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NPD: Puma Phone, Solar MacBook

Puma and Droga5 promise a more playful breed of mobile phone
Puma claims it has created the “first mobile phone dedicated to encouraging an active life outside of the phone.” According to the apparel company, its phone will use the latest 3G cellular technology, but also have a “playful” side, featuring applications like “icon messaging, sarcastic calculator, scratching turntable [and] easy peasy video calls.” Droga5, the agency behind the Puma-phone campaign, says more than 500,000 units have been pre-ordered.
The U.S. Patent and Trademark Office is such a tease. First it hints that Apple is working on intelligent power monitoring systems and solar-powered iPhones (and don’t forget the solar iPad rumors), and now a patent explores the possibility of sun-lit MacBook displays. AppleInsider points us to a patent entitled “External Light Illumination of Display Screens”, filed in 2008 but revealed this week. According to the patent, Apple is developing displays that can be backlit by the sun in order to save battery life.
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Twitter now for Teenagers! (And your Dog…)

As you can see from the chart below (and if you give a sh-t), more than 30% of Twitter’s visitors were under 25 up from about 20% of its visitors at the end of 2008; thank you in part to celebrity adoption and the mainstream media mentioning Twitter over 20,ooo times last year on television (can’t find the source). Twitter has also extended its global reach expanding in Indonesia, Japan, Mexico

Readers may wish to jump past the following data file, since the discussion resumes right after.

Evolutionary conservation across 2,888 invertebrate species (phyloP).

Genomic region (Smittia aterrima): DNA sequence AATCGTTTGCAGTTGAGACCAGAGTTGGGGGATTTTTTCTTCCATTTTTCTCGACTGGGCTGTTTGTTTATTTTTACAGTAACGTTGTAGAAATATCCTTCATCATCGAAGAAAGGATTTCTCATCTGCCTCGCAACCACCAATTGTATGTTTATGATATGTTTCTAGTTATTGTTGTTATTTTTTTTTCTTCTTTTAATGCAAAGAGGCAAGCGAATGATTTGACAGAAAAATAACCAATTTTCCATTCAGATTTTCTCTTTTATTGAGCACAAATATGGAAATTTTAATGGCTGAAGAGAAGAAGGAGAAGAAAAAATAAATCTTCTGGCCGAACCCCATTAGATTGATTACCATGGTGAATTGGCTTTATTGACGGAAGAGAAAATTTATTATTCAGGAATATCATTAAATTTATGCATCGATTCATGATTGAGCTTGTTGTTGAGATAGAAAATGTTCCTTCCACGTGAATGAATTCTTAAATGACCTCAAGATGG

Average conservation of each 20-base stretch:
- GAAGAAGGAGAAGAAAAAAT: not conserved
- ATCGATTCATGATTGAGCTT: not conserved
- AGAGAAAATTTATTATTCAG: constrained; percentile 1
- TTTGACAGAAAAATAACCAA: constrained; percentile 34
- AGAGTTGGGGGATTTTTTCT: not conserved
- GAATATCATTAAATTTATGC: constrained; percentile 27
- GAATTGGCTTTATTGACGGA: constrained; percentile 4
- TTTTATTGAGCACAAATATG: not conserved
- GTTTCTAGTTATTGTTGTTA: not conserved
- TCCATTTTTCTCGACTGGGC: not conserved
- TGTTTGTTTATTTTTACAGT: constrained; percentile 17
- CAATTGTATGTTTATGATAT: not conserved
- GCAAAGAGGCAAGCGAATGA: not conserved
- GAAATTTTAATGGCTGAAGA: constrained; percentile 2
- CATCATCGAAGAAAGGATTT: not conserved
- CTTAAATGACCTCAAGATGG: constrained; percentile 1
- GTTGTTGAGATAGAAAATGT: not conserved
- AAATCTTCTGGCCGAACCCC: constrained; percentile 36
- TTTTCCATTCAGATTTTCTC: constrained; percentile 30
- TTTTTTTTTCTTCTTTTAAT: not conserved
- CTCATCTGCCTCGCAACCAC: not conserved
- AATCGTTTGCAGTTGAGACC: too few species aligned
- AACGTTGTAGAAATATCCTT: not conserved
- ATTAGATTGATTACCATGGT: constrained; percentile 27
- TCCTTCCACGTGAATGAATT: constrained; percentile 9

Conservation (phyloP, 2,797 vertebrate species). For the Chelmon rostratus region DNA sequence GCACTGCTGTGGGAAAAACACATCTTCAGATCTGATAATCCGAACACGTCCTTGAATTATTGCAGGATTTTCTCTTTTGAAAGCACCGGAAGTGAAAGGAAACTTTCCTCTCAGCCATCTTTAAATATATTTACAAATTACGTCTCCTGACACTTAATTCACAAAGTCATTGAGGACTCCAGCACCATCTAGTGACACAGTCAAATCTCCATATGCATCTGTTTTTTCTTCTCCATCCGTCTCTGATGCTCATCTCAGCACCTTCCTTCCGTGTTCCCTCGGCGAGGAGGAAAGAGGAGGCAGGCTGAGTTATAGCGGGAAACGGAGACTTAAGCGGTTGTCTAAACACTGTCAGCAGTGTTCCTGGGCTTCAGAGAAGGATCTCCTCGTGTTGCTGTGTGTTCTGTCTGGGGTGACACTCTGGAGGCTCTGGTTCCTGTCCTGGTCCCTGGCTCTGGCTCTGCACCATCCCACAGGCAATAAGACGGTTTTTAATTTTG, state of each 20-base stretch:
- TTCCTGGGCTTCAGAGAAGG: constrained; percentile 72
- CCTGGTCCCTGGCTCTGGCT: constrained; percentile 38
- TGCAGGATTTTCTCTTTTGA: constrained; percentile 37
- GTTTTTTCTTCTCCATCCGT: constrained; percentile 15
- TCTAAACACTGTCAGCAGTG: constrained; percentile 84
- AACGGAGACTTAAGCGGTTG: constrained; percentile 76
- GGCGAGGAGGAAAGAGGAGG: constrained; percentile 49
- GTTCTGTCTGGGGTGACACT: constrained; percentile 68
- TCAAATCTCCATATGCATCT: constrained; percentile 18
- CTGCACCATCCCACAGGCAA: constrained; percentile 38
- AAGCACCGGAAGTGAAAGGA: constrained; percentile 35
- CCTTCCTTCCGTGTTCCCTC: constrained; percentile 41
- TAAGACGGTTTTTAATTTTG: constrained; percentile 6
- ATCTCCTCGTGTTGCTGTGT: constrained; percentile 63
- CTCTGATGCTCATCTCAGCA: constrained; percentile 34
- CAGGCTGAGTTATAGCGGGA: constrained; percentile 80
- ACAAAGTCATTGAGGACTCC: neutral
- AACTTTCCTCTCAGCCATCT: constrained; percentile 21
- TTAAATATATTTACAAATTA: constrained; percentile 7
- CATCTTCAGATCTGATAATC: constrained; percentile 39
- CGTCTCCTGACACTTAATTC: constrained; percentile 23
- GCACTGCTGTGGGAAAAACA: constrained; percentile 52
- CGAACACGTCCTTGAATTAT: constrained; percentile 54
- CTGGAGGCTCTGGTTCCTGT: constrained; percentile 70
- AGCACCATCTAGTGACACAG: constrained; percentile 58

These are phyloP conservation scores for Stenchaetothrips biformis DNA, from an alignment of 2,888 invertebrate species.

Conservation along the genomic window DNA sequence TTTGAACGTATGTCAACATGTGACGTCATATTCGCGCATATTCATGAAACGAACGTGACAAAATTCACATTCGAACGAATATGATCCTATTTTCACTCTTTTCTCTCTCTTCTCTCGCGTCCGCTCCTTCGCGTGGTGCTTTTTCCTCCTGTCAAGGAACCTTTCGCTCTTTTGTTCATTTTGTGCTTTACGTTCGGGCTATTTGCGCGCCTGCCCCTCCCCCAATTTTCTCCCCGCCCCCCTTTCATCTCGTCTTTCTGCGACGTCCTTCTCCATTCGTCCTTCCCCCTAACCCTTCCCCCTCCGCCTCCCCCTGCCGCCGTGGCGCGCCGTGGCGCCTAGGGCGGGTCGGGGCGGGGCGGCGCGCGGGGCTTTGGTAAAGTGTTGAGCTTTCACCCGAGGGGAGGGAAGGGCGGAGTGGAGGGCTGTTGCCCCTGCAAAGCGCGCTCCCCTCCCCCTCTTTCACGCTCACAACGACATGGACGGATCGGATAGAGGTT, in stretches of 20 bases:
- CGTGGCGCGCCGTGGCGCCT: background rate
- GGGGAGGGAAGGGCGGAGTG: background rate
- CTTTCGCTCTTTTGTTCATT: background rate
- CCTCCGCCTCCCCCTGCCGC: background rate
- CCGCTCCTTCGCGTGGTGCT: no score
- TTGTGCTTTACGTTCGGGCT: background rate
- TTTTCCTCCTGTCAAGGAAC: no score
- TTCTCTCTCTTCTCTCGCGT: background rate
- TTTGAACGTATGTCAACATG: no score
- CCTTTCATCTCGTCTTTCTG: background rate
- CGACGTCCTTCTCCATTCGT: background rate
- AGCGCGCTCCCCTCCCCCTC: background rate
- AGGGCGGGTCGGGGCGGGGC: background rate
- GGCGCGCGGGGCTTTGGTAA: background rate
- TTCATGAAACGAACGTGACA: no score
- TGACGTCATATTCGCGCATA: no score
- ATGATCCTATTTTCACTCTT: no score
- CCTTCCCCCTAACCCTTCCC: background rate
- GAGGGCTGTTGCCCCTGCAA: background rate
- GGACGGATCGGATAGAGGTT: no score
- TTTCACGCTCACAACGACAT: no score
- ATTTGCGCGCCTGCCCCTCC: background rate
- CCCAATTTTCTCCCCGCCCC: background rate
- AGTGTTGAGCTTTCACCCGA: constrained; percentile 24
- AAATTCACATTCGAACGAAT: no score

Kids Don’t Hate Twitter Anymore! [Chart] (pamorama.net)
Is Twitter getting younger? (liesdamnedliesstatistics.com)
Mattel’s Puppy Tweets collar ($30) is equipped with a motion and sound sensor to help it somehow select which of the 500 pre-recorded Tweets best describes what your dog is doing. It then beams the Tweet wirelessly to a USB receiver, which in turn updates the Twitter account you’ve set up. Christ.

Puppy Tweets: Tweeting Dog Collar Lets Your Dog Share On Twitter (huffingtonpost.com)
Rover’s woofs now limited to 140 characters (news.cnet.com)
Mattel to Launch Puppy Tweets at Toy Fair (shoppingblog.com)
Tweeting Dog Collar Posts Your Dog’s Movements to Twitter (mashable.com)